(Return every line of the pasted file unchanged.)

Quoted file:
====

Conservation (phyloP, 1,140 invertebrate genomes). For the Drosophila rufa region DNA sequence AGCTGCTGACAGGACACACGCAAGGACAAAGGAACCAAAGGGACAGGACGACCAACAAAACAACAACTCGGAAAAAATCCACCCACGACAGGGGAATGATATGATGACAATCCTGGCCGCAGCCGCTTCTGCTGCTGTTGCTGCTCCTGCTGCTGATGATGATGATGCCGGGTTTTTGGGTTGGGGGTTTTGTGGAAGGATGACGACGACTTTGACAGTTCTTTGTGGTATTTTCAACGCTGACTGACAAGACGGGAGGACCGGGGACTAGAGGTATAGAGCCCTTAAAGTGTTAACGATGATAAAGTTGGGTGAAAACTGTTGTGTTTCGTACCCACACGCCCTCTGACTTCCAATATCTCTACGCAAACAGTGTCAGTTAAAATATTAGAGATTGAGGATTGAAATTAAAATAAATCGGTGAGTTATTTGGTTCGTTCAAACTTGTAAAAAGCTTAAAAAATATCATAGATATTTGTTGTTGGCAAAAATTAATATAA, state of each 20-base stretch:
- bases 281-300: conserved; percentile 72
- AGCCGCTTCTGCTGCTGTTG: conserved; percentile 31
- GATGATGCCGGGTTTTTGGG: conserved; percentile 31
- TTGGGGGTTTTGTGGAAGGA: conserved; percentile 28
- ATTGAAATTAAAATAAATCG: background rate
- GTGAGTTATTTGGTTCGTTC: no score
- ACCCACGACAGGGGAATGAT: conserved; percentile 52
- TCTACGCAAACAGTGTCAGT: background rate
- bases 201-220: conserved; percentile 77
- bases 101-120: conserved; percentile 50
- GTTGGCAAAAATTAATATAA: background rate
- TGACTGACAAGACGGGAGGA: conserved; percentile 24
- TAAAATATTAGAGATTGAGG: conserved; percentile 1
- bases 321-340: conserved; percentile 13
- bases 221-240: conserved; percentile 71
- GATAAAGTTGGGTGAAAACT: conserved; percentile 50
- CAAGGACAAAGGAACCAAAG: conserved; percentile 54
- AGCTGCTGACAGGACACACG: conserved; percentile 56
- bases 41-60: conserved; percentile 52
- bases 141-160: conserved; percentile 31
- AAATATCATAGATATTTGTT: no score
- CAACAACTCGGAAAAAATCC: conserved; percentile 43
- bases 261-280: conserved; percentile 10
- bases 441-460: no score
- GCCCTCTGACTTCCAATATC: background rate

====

Conservation (phyloP, 1,140 invertebrate genomes). For the Drosophila rufa region DNA sequence AGCTGCTGACAGGACACACGCAAGGACAAAGGAACCAAAGGGACAGGACGACCAACAAAACAACAACTCGGAAAAAATCCACCCACGACAGGGGAATGATATGATGACAATCCTGGCCGCAGCCGCTTCTGCTGCTGTTGCTGCTCCTGCTGCTGATGATGATGATGCCGGGTTTTTGGGTTGGGGGTTTTGTGGAAGGATGACGACGACTTTGACAGTTCTTTGTGGTATTTTCAACGCTGACTGACAAGACGGGAGGACCGGGGACTAGAGGTATAGAGCCCTTAAAGTGTTAACGATGATAAAGTTGGGTGAAAACTGTTGTGTTTCGTACCCACACGCCCTCTGACTTCCAATATCTCTACGCAAACAGTGTCAGTTAAAATATTAGAGATTGAGGATTGAAATTAAAATAAATCGGTGAGTTATTTGGTTCGTTCAAACTTGTAAAAAGCTTAAAAAATATCATAGATATTTGTTGTTGGCAAAAATTAATATAA, state of each 20-base stretch:
- bases 281-300: conserved; percentile 72
- AGCCGCTTCTGCTGCTGTTG: conserved; percentile 31
- GATGATGCCGGGTTTTTGGG: conserved; percentile 31
- TTGGGGGTTTTGTGGAAGGA: conserved; percentile 28
- ATTGAAATTAAAATAAATCG: background rate
- GTGAGTTATTTGGTTCGTTC: no score
- ACCCACGACAGGGGAATGAT: conserved; percentile 52
- TCTACGCAAACAGTGTCAGT: background rate
- bases 201-220: conserved; percentile 77
- bases 101-120: conserved; percentile 50
- GTTGGCAAAAATTAATATAA: background rate
- TGACTGACAAGACGGGAGGA: conserved; percentile 24
- TAAAATATTAGAGATTGAGG: conserved; percentile 1
- bases 321-340: conserved; percentile 13
- bases 221-240: conserved; percentile 71
- GATAAAGTTGGGTGAAAACT: conserved; percentile 50
- CAAGGACAAAGGAACCAAAG: conserved; percentile 54
- AGCTGCTGACAGGACACACG: conserved; percentile 56
- bases 41-60: conserved; percentile 52
- bases 141-160: conserved; percentile 31
- AAATATCATAGATATTTGTT: no score
- CAACAACTCGGAAAAAATCC: conserved; percentile 43
- bases 261-280: conserved; percentile 10
- bases 441-460: no score
- GCCCTCTGACTTCCAATATC: background rate